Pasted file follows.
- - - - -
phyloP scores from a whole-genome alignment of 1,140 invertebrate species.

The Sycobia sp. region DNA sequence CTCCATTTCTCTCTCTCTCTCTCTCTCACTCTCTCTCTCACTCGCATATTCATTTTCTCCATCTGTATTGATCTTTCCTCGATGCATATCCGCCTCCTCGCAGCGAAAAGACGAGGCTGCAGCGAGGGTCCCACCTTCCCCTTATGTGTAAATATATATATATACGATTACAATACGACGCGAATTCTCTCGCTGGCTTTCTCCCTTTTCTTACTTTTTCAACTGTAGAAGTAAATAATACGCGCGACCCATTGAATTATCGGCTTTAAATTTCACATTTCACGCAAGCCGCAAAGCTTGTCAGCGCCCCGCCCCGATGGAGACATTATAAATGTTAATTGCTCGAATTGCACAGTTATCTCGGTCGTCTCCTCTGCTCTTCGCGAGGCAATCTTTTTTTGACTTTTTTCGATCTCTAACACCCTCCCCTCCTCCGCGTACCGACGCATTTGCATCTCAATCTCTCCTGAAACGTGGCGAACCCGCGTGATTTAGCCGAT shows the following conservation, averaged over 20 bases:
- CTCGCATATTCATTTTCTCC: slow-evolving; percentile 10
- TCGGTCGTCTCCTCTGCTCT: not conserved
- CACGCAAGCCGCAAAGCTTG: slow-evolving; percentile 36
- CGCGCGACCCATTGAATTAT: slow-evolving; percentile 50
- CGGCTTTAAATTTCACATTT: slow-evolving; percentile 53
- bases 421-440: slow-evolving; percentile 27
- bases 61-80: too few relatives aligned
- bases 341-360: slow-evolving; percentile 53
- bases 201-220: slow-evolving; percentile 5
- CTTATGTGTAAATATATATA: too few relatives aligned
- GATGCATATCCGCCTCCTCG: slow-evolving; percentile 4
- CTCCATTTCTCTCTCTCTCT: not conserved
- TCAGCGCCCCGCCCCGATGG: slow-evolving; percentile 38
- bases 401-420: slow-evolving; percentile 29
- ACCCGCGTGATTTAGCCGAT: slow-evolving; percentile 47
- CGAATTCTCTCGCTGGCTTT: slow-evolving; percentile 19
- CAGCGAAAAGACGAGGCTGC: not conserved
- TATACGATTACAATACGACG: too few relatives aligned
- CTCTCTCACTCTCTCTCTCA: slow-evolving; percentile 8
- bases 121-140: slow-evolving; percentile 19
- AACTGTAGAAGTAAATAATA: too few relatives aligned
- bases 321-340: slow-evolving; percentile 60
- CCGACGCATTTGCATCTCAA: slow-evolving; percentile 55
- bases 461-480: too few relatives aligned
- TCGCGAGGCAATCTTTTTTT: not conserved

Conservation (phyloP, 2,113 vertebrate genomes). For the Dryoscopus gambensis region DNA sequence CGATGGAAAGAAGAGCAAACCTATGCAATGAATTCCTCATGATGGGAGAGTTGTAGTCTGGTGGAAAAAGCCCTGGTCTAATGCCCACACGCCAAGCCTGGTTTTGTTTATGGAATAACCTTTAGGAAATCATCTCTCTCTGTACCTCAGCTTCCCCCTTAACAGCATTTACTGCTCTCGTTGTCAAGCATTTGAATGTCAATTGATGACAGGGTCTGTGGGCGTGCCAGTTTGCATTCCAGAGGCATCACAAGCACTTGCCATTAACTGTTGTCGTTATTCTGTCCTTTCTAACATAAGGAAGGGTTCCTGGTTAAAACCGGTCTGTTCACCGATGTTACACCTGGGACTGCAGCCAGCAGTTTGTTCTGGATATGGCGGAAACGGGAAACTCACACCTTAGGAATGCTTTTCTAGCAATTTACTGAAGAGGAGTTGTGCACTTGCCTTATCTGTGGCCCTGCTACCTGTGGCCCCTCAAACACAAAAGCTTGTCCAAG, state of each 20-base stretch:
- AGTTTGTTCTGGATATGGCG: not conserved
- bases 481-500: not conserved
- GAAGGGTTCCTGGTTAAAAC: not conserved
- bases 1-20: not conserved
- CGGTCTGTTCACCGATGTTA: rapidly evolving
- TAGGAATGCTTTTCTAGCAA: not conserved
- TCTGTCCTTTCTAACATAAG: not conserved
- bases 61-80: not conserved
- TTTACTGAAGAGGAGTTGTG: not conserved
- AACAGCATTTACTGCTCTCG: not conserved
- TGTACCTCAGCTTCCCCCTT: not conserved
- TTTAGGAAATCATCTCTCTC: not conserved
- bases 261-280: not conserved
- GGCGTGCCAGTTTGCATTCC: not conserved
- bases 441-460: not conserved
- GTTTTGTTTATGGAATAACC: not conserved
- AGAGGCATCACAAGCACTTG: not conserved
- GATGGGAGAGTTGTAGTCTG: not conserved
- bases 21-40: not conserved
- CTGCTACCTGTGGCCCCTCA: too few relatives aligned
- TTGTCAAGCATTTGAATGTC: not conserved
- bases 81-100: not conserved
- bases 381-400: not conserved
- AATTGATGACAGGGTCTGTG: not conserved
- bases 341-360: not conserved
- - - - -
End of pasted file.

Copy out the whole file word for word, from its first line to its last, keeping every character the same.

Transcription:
phyloP scores from a whole-genome alignment of 1,140 invertebrate species.

The Sycobia sp. region DNA sequence CTCCATTTCTCTCTCTCTCTCTCTCTCACTCTCTCTCTCACTCGCATATTCATTTTCTCCATCTGTATTGATCTTTCCTCGATGCATATCCGCCTCCTCGCAGCGAAAAGACGAGGCTGCAGCGAGGGTCCCACCTTCCCCTTATGTGTAAATATATATATATACGATTACAATACGACGCGAATTCTCTCGCTGGCTTTCTCCCTTTTCTTACTTTTTCAACTGTAGAAGTAAATAATACGCGCGACCCATTGAATTATCGGCTTTAAATTTCACATTTCACGCAAGCCGCAAAGCTTGTCAGCGCCCCGCCCCGATGGAGACATTATAAATGTTAATTGCTCGAATTGCACAGTTATCTCGGTCGTCTCCTCTGCTCTTCGCGAGGCAATCTTTTTTTGACTTTTTTCGATCTCTAACACCCTCCCCTCCTCCGCGTACCGACGCATTTGCATCTCAATCTCTCCTGAAACGTGGCGAACCCGCGTGATTTAGCCGAT shows the following conservation, averaged over 20 bases:
- CTCGCATATTCATTTTCTCC: slow-evolving; percentile 10
- TCGGTCGTCTCCTCTGCTCT: not conserved
- CACGCAAGCCGCAAAGCTTG: slow-evolving; percentile 36
- CGCGCGACCCATTGAATTAT: slow-evolving; percentile 50
- CGGCTTTAAATTTCACATTT: slow-evolving; percentile 53
- bases 421-440: slow-evolving; percentile 27
- bases 61-80: too few relatives aligned
- bases 341-360: slow-evolving; percentile 53
- bases 201-220: slow-evolving; percentile 5
- CTTATGTGTAAATATATATA: too few relatives aligned
- GATGCATATCCGCCTCCTCG: slow-evolving; percentile 4
- CTCCATTTCTCTCTCTCTCT: not conserved
- TCAGCGCCCCGCCCCGATGG: slow-evolving; percentile 38
- bases 401-420: slow-evolving; percentile 29
- ACCCGCGTGATTTAGCCGAT: slow-evolving; percentile 47
- CGAATTCTCTCGCTGGCTTT: slow-evolving; percentile 19
- CAGCGAAAAGACGAGGCTGC: not conserved
- TATACGATTACAATACGACG: too few relatives aligned
- CTCTCTCACTCTCTCTCTCA: slow-evolving; percentile 8
- bases 121-140: slow-evolving; percentile 19
- AACTGTAGAAGTAAATAATA: too few relatives aligned
- bases 321-340: slow-evolving; percentile 60
- CCGACGCATTTGCATCTCAA: slow-evolving; percentile 55
- bases 461-480: too few relatives aligned
- TCGCGAGGCAATCTTTTTTT: not conserved

Conservation (phyloP, 2,113 vertebrate genomes). For the Dryoscopus gambensis region DNA sequence CGATGGAAAGAAGAGCAAACCTATGCAATGAATTCCTCATGATGGGAGAGTTGTAGTCTGGTGGAAAAAGCCCTGGTCTAATGCCCACACGCCAAGCCTGGTTTTGTTTATGGAATAACCTTTAGGAAATCATCTCTCTCTGTACCTCAGCTTCCCCCTTAACAGCATTTACTGCTCTCGTTGTCAAGCATTTGAATGTCAATTGATGACAGGGTCTGTGGGCGTGCCAGTTTGCATTCCAGAGGCATCACAAGCACTTGCCATTAACTGTTGTCGTTATTCTGTCCTTTCTAACATAAGGAAGGGTTCCTGGTTAAAACCGGTCTGTTCACCGATGTTACACCTGGGACTGCAGCCAGCAGTTTGTTCTGGATATGGCGGAAACGGGAAACTCACACCTTAGGAATGCTTTTCTAGCAATTTACTGAAGAGGAGTTGTGCACTTGCCTTATCTGTGGCCCTGCTACCTGTGGCCCCTCAAACACAAAAGCTTGTCCAAG, state of each 20-base stretch:
- AGTTTGTTCTGGATATGGCG: not conserved
- bases 481-500: not conserved
- GAAGGGTTCCTGGTTAAAAC: not conserved
- bases 1-20: not conserved
- CGGTCTGTTCACCGATGTTA: rapidly evolving
- TAGGAATGCTTTTCTAGCAA: not conserved
- TCTGTCCTTTCTAACATAAG: not conserved
- bases 61-80: not conserved
- TTTACTGAAGAGGAGTTGTG: not conserved
- AACAGCATTTACTGCTCTCG: not conserved
- TGTACCTCAGCTTCCCCCTT: not conserved
- TTTAGGAAATCATCTCTCTC: not conserved
- bases 261-280: not conserved
- GGCGTGCCAGTTTGCATTCC: not conserved
- bases 441-460: not conserved
- GTTTTGTTTATGGAATAACC: not conserved
- AGAGGCATCACAAGCACTTG: not conserved
- GATGGGAGAGTTGTAGTCTG: not conserved
- bases 21-40: not conserved
- CTGCTACCTGTGGCCCCTCA: too few relatives aligned
- TTGTCAAGCATTTGAATGTC: not conserved
- bases 81-100: not conserved
- bases 381-400: not conserved
- AATTGATGACAGGGTCTGTG: not conserved
- bases 341-360: not conserved